G.I. Joe has seen a lot of action over his 45 years. The soldier has been a toy, a comic book, a cartoon, another toy and several videogames. But on Aug. 7, G.I. Joe gets his most challenging mission yet: anchoring his own live-action film. G.I. Joe: The Rise of Cobra hopes it can emulate Transformers and turn nostalgia for the 1980s toys and cartoons into success at the box office.
While toy company Mattel could barely keep up with demand for its Barbie dolls in the early 1960s, its competitor, Hasbro, realized the market had no analogue for boys. In 1963, Hasbro began development on a military-themed line of dolls that, like Barbie, could be accessorized with different outfits and equipment. The original strategy called for a different figure for each branch of the military, but seizing on a 1945 film called The Story of G.I. Joe, the toys were eventually genericized. (The term itself comes from World War II, where it was used as a shorthand symbol for the typical serviceman, or "Government-Issue Joe.")
G.I. Joe was initially a massive success and Hasbro expanded the line throughout the '60s, reimagining Joe as an astronaut, a deep-sea diver and a Green Beret. But outcry over American involvement in Vietnam dampened enthusiasm for a camo-clad action figure, so Hasbro gave Joe an honorable discharge. It redesigned the toys and relaunched them in 1970 as Adventures of G.I. Joe: the figure received lifelike hair, moveable eyes and a "kung-fu" grip, enabling him to hold onto objects for the first time. But the changes proved to be a gimmick, taken even further by Hasbro with the development of a space-traveling "Super Joe" in 1976. The reception was lukewarm, and by 1978, Joe was retired from service entirely.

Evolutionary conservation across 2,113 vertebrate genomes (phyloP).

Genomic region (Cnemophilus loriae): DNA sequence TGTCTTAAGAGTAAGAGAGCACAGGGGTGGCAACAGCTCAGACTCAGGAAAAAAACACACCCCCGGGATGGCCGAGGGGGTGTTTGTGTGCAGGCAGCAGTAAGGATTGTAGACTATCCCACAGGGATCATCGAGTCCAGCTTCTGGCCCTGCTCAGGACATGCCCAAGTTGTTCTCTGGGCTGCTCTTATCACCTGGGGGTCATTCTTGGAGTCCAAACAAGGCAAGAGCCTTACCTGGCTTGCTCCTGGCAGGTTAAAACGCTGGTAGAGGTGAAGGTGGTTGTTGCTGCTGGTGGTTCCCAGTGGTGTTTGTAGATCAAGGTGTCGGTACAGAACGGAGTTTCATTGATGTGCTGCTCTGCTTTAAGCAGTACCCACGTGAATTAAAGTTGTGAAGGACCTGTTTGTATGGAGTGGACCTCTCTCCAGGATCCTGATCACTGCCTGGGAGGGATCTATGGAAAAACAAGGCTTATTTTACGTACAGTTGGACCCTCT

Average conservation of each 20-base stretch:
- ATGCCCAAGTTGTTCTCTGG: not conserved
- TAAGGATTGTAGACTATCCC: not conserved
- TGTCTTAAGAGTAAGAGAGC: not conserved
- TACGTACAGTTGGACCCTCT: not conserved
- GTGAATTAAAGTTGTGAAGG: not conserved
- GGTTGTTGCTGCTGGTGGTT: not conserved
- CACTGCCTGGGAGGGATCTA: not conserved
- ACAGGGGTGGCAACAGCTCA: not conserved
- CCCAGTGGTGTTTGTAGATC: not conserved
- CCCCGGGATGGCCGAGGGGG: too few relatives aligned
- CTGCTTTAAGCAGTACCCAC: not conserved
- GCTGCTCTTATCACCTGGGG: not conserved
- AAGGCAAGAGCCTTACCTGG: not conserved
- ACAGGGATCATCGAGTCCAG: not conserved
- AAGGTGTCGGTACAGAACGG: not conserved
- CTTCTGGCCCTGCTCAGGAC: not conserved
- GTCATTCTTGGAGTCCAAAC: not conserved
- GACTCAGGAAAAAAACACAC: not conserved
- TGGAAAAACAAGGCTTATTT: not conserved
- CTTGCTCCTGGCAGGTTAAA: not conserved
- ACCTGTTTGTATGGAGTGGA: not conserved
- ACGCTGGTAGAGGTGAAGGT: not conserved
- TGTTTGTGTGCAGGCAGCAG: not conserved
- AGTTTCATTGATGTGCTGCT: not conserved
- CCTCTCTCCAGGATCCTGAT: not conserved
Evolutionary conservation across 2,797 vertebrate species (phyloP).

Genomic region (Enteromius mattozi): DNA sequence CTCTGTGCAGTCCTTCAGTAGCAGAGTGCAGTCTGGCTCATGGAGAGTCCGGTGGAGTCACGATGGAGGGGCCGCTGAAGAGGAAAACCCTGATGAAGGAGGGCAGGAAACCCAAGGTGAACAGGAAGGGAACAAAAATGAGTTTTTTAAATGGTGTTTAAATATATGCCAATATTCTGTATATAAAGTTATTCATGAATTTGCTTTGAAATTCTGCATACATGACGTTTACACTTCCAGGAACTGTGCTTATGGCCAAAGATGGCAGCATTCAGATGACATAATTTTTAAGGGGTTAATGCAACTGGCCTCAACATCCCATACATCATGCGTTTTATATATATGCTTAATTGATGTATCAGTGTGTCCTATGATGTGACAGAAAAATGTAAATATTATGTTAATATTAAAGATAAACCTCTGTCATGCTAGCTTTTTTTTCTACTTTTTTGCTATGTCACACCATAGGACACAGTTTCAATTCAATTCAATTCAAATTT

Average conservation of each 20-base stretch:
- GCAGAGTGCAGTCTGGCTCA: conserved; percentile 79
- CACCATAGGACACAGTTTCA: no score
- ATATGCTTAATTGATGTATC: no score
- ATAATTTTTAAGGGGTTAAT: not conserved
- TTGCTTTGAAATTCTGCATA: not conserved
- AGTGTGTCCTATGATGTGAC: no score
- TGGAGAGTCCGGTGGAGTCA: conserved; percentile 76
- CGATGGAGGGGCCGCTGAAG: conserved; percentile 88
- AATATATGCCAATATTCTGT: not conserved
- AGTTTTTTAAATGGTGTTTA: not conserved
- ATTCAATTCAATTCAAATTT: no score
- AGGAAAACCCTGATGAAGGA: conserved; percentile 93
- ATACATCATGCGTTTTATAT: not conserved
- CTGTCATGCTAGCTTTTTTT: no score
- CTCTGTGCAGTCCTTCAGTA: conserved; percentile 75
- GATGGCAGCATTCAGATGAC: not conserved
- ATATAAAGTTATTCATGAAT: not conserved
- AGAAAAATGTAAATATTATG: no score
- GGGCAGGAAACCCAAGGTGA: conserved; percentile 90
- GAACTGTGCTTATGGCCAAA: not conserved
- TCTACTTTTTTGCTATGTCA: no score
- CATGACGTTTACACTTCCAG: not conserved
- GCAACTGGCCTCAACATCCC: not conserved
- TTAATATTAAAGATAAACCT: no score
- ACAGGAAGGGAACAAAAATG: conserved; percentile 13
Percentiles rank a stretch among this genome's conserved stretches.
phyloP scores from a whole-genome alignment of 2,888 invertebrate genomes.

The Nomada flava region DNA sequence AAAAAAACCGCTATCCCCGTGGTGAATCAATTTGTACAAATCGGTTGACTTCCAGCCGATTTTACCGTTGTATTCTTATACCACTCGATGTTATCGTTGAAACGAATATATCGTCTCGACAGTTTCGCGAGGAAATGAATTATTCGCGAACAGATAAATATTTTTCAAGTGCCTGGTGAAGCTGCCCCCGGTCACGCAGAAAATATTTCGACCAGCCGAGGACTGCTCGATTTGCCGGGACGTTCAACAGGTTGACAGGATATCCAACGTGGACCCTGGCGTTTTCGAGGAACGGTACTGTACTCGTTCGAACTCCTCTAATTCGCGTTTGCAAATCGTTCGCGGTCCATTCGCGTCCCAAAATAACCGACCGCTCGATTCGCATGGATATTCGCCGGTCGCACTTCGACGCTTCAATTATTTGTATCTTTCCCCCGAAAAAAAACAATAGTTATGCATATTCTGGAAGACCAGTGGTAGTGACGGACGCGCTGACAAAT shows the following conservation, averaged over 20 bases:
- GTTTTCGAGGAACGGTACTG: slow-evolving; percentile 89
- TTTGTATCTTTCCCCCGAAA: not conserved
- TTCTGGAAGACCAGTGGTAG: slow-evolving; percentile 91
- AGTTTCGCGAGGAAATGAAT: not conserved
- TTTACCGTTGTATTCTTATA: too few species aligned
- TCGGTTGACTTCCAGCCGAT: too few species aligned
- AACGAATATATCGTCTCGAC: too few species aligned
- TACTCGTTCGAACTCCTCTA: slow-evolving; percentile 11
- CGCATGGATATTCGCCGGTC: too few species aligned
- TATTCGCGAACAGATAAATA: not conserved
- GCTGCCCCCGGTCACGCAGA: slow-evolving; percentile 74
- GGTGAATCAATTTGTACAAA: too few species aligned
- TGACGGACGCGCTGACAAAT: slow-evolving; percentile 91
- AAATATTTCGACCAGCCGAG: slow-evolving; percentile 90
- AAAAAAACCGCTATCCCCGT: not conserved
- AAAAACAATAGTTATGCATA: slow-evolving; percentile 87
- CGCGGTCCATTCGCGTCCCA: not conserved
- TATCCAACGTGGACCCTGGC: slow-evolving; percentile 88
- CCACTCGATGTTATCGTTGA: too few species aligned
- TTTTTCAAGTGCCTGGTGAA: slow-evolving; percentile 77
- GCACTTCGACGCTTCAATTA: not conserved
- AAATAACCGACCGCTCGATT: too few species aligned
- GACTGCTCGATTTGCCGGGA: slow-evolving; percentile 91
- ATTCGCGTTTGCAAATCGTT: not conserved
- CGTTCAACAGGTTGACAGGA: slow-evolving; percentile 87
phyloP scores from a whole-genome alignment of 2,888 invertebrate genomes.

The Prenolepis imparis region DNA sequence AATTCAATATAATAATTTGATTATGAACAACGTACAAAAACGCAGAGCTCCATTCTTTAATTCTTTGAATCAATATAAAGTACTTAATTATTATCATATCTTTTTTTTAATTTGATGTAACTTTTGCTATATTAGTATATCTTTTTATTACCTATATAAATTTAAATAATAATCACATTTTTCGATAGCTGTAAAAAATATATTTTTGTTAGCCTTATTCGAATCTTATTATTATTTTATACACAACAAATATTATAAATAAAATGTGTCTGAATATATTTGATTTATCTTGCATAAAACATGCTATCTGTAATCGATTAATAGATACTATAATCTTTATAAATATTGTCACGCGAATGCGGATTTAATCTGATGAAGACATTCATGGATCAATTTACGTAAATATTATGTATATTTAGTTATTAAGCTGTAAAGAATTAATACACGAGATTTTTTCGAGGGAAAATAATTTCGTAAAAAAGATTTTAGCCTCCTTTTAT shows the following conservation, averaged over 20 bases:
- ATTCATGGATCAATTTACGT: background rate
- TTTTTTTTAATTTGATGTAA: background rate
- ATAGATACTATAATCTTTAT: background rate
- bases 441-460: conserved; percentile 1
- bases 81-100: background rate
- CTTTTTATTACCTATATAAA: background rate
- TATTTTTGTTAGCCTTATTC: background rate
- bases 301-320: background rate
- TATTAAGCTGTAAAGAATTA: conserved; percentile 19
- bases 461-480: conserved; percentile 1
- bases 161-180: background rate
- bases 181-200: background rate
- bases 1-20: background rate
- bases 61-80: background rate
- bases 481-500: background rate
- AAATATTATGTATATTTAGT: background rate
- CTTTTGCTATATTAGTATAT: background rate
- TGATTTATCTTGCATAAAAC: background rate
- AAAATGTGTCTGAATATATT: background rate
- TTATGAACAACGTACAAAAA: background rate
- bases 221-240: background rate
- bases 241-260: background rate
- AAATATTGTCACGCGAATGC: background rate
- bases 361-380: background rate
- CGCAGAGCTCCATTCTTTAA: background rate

In 1982, Joe had an unlikely savior in Star Wars. The sci-fi flick and the collectables it spawned rekindled America's appetite for action figures, so Hasbro reintroduced a scaled-down line of G.I. Joes to try and capitalize on the trend. Instead of a single character, there was an entire battalion of G.I. Joes, each given signature weapons, backstories and code names like Scarlett and Snake Eyes. Joe also got a new enemy, Cobra "a ruthless terrorist organization determined to rule the world," as described in the intro to the 1980s TV cartoon G.I. Joe: A Real American Hero. (Cobra operatives got action figures, too.) G.I. Joe was also made into video games for early Atari and Commodore game platforms and as a comic-book series published by Marvel from 1982 to 1994. This won't even be G.I. Joe's first film the animated flick G.I. Joe: The Movie went straight to video in 1987.
Though the action figure's popularity peaked in the late 1980s, Joe has been around in some form ever since. In the early 1990s, Hasbro reintroduced a line of larger, 12-in. G.I. Joes, and in 2004, the classic 1964 figures were rereleased to capitalize on Baby Boomer nostalgia. Some of the original, '60s-vintage G.I. Joes have fetched sizable prices. A rare and ill-fated G.I. Nurse from 1967 the earliest and least successful female G.I. Joe produced went for more than $6,000 at auction. Some of the earliest, rarest figures attract a similar price tag.
But what's perhaps most unique about G.I. Joe is his staying power. In an era when toy companies completely overhaul their product lines every few years, G.I. Joe has managed to avoid another hiatus. G.I. Joe: The Rise of Cobra might not set any box-office records, but it's a fair bet the movie's namesake will still be a mainstay on toy-store shelves long after the movie is forgotten.